'Long Covid-19' fears grow in UK as curbs end and Delta variant cases surge

British Prime Minister Boris Johnson says people must learn to live with coronavirus. PHOTO: REUTERS

LONDON (BLOOMBERG) - For about one million people across Britain, Covid-19 did not just go away. Instead it lingered, causing exhaustion, shortness of breath, cognitive issues and other health problems.

With England preparing to lift virtually all restrictions even as infections are surging again, scientists are concerned that the numbers impacted by what has become known as "long Covid-19" will climb much higher.

In a bid to understand more, Britain's National Institute for Health Research on Sunday (July 18) announced about £20 million (S$37 million) in funding for 15 studies analysing the causes of long Covid-19 and its physical and mental health impacts.

Britain's rapid immunisation campaign has fully vaccinated 53.2 per cent of the British population, according to Bloomberg's vaccine tracker, prompting the government to declare that the link between infections and hospitalisations has been weakened.

Prime Minister Boris Johnson says people must learn to live with coronavirus.

But millions still remain vulnerable, and those who have endured symptoms for weeks, months - or more than a year - say the long Covid-19 threat is being overlooked as policy makers focus on headline figures of cases, hospitalisations and deaths.

As the more contagious Delta variant spreads, other countries attempting to manage the next phase of their pandemic will likely find themselves facing a similar dilemma.

"When the government talks about opening up, there have been no references to long Covid-19," said Ms Christina Barratt, a 51-year-old former sales manager in Manchester who first experienced Covid-19 symptoms in late March last year.

Prioritising vaccination for vulnerable older age groups means a lower percentage of young Britons have had their shots in time for the ending of curbs. That concerns Ms Barratt.

"Young people feel invincible but this can really happen to anyone," she said.

Ms Barratt said she was bedridden for months after contracting Covid-19, at times so weak she could not roll over or move. Sometimes, she said, it felt like she was comatose even though she was awake.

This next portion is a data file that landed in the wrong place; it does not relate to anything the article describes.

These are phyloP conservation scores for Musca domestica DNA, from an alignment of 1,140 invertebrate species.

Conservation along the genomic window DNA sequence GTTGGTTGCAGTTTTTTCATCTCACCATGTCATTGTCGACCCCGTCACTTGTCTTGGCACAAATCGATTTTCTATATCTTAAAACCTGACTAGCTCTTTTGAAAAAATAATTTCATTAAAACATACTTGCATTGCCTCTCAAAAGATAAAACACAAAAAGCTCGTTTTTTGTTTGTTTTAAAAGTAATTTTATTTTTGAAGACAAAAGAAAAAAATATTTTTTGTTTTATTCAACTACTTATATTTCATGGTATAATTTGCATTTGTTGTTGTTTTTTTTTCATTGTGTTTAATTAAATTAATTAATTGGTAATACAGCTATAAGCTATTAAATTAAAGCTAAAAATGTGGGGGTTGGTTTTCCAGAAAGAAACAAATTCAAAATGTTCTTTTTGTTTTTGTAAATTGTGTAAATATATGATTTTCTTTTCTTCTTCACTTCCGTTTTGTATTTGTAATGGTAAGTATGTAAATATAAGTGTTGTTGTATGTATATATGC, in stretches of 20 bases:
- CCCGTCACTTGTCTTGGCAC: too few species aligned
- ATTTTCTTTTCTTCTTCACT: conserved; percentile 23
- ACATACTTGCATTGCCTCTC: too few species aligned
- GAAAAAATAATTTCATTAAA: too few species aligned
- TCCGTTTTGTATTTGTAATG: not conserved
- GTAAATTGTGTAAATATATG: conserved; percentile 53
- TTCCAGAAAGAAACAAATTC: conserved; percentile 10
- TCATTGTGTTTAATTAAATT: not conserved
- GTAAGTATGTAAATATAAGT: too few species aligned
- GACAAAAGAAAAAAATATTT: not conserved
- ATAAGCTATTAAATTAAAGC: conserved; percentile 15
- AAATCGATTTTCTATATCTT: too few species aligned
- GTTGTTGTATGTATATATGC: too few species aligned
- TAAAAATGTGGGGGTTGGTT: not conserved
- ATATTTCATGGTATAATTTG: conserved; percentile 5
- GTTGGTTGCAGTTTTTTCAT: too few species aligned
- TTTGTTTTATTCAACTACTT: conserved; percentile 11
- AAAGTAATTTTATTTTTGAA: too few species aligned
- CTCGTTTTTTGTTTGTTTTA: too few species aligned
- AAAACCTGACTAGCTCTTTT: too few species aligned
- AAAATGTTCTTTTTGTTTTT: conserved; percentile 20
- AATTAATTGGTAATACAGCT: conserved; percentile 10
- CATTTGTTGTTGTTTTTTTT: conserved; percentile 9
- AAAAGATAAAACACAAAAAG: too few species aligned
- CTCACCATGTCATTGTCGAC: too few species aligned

During this time, Ms Barratt lost her job and has since faced new symptoms, including numbness, pins and needles and chronic fatigue.

For Ms Barratt, one of the biggest difficulties is communicating her plight to others, including doctors and even family and friends. "The illness becomes part of who you are," she said.

While the government has defended its plan, Health Secretary Sajid Javid said cases could reach as high as 100,000 per day and England's Chief Medical Officer Chris Whitty warned that there could be an increase in long Covid-19, especially in younger people.

Britain last Friday held out the possibility of restoring some restrictions later in the year.

Britain's strategy has been sharply criticised. More than 120 scientists co-signed a letter in the Lancet medical journal on July 7, warning that rising infections could leave hundreds of thousands of people with illness and disability "for decades to come".

International experts joined their British counterparts online to sound a further warning last Friday.

An estimated 962,000 people, or 1.5 per cent of the population, have experienced self-reported long Covid-19 symptoms in Britain, according to data from the Office for National Statistics published earlier this month. More than a third of those said they have suffered for more than a year.

Separately, an Imperial College London study published last month found that 38 per cent of people who caught the virus reported one or more symptoms lasting at least 12 weeks. Researchers estimated that, overall, more than two million adults in England may have had long Covid-19 so far.

The funding announced on Sunday will help explore the broad range of long Covid-19 symptoms, studying everything from the oxygen absorbed by the lungs to brain function to the level of care and support that should be provided.

The prevalence of the condition known as "brain fog" is one of dozens of symptoms that experts say justify calls for a national screening programme.

University College London's principal research fellow Dennis Chan pointed to the way viruses like Sars-CoV-2, the coronavirus that causes Covid-19, affect the brain.

"We have never seen anything like this in terms of the sheer scale," he said in a briefing with reporters.

Meanwhile, new cases of long Covid-19 seems to be on the rise. The ZOE Covid Study estimates there are currently 500 new cases of long Covid-19 a day in Britain among unvaccinated people.

"Vaccines have massively reduced severe infections and post-vaccination Covid-19 is a much milder disease for most people," Dr Tim Spector, lead scientist on the study and a professor of genetic epidemiology at King's College London said. "The main concern is now the risk of long Covid-19."

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